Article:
Despite its spacious size, the Surface Laptop 5 is taking tips from other ultrabooks by delivering a truly lackluster selection of ports. There’s one USB-A 3.1 port, one USB-C 4.0 / Thunderbolt 4 port, and a headphone jack on the left side of the laptop. Meanwhile, the right side just has Microsoft’s proprietary Surface Connect port for charging and special docks. There’s certainly plenty of room for more ports, but that would have gone against the laptop’s apparent theme of dead space. At least the USB-C port supports charging, so you don’t have to rely on the Surface Connect port.
Surface Laptop 5 – Software
As you’d expect from a Microsoft product, the Surface Laptop 5 comes running pure, unaltered Windows 11. There are no particular embellishments or extra software packages bundled in to make the experience unique for the Surface Laptop 5, and that may be for the best. Many manufacturers tack on software that doesn’t always serve the user, and sometimes it can present conflicting settings with the operating system-level settings.
Surface Laptop 5 – Gaming and performance
The Surface Laptop 5 isn’t built to be a performance monster. It would have been nice to see a little more oomph, but this laptop is going for a marathon rather than a sprint. Its big size would lead me to think it might be packing in a huge battery, but Microsoft is only using a 47Wh battery, which is smaller than the 50Wh battery packed into the compact Dell XPS 13. The real battery champion is Microsoft’s choice of a U-Series processor from Intel that doesn’t beg for a lot of power at all times. In PCMark10’s battery benchmark, the Surface Laptop 5 was able to stretch out for an impressive 13 hours and 15 minutes. It also recharges rapidly.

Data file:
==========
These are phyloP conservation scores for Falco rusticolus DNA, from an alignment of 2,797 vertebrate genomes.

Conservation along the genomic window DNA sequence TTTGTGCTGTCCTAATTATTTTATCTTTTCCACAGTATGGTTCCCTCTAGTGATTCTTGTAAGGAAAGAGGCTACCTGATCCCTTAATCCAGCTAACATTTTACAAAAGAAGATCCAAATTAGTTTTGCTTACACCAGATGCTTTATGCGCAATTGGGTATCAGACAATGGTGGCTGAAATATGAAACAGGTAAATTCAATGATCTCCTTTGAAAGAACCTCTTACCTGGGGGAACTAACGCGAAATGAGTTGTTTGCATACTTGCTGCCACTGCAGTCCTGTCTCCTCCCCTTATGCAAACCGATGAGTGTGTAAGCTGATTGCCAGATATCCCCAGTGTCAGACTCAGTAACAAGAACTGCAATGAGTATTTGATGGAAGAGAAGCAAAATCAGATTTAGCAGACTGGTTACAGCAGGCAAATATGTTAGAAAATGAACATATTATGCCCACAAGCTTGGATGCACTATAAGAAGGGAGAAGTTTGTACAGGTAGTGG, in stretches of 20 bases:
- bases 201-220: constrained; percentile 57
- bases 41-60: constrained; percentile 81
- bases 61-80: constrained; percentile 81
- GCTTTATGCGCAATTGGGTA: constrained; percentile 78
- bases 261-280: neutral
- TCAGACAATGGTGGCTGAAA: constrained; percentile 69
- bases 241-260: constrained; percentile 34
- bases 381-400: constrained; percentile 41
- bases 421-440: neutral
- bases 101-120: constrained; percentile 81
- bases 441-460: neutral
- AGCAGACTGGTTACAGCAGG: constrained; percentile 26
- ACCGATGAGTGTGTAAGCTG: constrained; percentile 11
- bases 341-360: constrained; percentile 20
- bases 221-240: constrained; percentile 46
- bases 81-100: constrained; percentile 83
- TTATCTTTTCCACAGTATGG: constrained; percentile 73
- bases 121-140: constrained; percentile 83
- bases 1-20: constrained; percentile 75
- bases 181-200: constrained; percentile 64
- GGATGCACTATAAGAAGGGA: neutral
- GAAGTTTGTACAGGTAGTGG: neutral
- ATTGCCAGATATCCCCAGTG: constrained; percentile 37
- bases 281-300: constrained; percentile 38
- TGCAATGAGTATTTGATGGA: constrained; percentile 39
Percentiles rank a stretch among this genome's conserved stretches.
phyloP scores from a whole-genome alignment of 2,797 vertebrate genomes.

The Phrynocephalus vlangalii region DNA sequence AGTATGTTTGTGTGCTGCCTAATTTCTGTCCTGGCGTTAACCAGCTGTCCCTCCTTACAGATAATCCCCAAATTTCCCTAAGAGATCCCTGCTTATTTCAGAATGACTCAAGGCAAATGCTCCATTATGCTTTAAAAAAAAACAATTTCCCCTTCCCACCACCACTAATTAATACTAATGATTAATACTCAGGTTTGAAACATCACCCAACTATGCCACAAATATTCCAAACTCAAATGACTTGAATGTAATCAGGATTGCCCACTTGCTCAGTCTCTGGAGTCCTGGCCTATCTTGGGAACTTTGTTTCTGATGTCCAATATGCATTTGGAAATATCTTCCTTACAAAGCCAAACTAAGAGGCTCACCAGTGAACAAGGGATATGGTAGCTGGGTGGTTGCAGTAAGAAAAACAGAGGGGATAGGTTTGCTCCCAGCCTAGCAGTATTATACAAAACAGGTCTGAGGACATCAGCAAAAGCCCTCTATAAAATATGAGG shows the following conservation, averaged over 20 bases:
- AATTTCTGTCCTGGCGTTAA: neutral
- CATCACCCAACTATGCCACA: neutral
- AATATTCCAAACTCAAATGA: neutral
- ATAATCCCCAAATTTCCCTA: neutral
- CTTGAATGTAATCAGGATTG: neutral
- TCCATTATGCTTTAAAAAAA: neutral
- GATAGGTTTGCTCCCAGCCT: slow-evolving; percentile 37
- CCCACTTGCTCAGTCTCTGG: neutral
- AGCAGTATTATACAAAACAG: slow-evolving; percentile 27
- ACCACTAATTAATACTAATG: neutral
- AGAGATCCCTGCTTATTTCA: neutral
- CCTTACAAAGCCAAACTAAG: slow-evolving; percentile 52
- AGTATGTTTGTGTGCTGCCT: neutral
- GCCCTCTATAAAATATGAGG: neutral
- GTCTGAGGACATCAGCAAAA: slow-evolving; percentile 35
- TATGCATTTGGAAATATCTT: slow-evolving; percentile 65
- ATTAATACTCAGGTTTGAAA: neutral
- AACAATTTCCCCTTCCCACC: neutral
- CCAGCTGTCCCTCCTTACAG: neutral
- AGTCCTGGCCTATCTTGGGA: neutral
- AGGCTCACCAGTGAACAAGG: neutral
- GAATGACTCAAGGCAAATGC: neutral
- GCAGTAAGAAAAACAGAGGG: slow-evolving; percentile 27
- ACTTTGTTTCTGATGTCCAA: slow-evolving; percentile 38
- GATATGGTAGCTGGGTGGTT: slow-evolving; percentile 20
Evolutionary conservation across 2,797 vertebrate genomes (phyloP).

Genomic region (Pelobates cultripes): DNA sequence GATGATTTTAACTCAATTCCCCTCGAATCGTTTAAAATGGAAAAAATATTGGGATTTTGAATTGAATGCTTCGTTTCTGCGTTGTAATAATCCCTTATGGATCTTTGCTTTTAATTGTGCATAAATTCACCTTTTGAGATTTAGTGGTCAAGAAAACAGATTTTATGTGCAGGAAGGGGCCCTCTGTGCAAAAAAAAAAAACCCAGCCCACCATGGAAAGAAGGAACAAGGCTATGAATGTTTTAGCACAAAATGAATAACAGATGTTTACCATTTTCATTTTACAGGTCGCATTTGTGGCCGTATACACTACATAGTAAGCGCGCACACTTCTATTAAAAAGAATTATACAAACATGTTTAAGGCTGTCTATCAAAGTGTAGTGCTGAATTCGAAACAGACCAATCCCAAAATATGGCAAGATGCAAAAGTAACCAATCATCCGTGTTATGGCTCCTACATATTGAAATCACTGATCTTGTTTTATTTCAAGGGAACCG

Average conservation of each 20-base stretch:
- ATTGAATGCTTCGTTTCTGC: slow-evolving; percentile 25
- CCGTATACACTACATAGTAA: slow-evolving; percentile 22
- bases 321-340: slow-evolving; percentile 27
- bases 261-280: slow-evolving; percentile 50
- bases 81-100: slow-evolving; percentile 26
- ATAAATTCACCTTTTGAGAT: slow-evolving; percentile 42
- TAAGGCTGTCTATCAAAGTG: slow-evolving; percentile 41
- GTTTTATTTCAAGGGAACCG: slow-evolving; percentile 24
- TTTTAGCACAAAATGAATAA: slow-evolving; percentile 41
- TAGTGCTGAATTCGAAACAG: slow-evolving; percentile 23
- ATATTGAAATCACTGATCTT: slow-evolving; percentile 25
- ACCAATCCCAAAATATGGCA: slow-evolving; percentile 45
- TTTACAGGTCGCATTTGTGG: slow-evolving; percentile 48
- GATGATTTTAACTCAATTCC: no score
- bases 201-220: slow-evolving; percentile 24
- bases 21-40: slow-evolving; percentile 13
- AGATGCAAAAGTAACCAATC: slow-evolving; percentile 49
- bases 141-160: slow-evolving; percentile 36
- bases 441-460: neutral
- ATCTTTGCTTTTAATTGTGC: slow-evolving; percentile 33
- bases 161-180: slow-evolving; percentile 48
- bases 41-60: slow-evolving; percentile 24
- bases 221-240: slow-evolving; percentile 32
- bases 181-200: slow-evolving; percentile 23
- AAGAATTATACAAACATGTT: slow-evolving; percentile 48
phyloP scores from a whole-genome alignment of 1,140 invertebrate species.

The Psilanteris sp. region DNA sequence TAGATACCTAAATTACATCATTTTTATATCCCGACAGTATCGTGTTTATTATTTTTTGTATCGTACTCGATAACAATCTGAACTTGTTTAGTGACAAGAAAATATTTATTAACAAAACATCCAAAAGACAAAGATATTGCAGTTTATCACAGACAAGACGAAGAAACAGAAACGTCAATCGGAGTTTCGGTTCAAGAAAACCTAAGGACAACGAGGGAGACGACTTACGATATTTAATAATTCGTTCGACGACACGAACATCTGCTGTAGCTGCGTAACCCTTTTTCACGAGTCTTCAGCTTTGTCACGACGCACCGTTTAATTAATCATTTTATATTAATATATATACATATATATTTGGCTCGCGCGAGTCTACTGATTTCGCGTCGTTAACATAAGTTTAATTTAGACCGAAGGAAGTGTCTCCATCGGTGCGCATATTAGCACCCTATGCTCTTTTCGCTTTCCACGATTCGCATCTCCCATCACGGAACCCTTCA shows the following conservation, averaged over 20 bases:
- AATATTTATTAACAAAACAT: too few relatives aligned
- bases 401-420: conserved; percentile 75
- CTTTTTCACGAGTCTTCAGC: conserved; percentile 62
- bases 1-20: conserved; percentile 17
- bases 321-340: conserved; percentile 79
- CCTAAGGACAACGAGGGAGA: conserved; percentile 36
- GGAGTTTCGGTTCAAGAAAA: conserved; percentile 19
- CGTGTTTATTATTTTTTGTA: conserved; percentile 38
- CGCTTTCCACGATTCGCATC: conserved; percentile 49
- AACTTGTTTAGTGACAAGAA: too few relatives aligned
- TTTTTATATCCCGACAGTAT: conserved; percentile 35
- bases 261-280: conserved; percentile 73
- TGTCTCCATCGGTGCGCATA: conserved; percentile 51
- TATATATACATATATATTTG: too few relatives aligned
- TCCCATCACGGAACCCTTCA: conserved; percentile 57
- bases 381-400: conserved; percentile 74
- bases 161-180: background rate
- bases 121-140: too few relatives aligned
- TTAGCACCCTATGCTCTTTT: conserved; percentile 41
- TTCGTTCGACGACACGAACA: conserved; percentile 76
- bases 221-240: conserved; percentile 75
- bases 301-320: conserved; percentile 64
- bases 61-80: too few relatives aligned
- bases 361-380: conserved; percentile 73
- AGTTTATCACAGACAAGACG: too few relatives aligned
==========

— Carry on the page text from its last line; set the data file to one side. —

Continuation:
I can feel the lower performance levels fairly consistently, with some apps taking long enough to launch that I wonder whether the computer registered my double-click. There’s occasional stumbling as well, such as the display sometimes appearing to stutter, or drop its refresh rate, making for an unpleasant experience scrolling and mousing around. Seeing a 60Hz refresh rate is already disappointing enough at this price, and a slow pixel response time doesn’t make it any better, but not even getting it to remain consistent is a real letdown. It can also struggle with multiple video streams. If I moused over a YouTube thumbnail and saw the small preview of the video, the video in the main player would sputter about.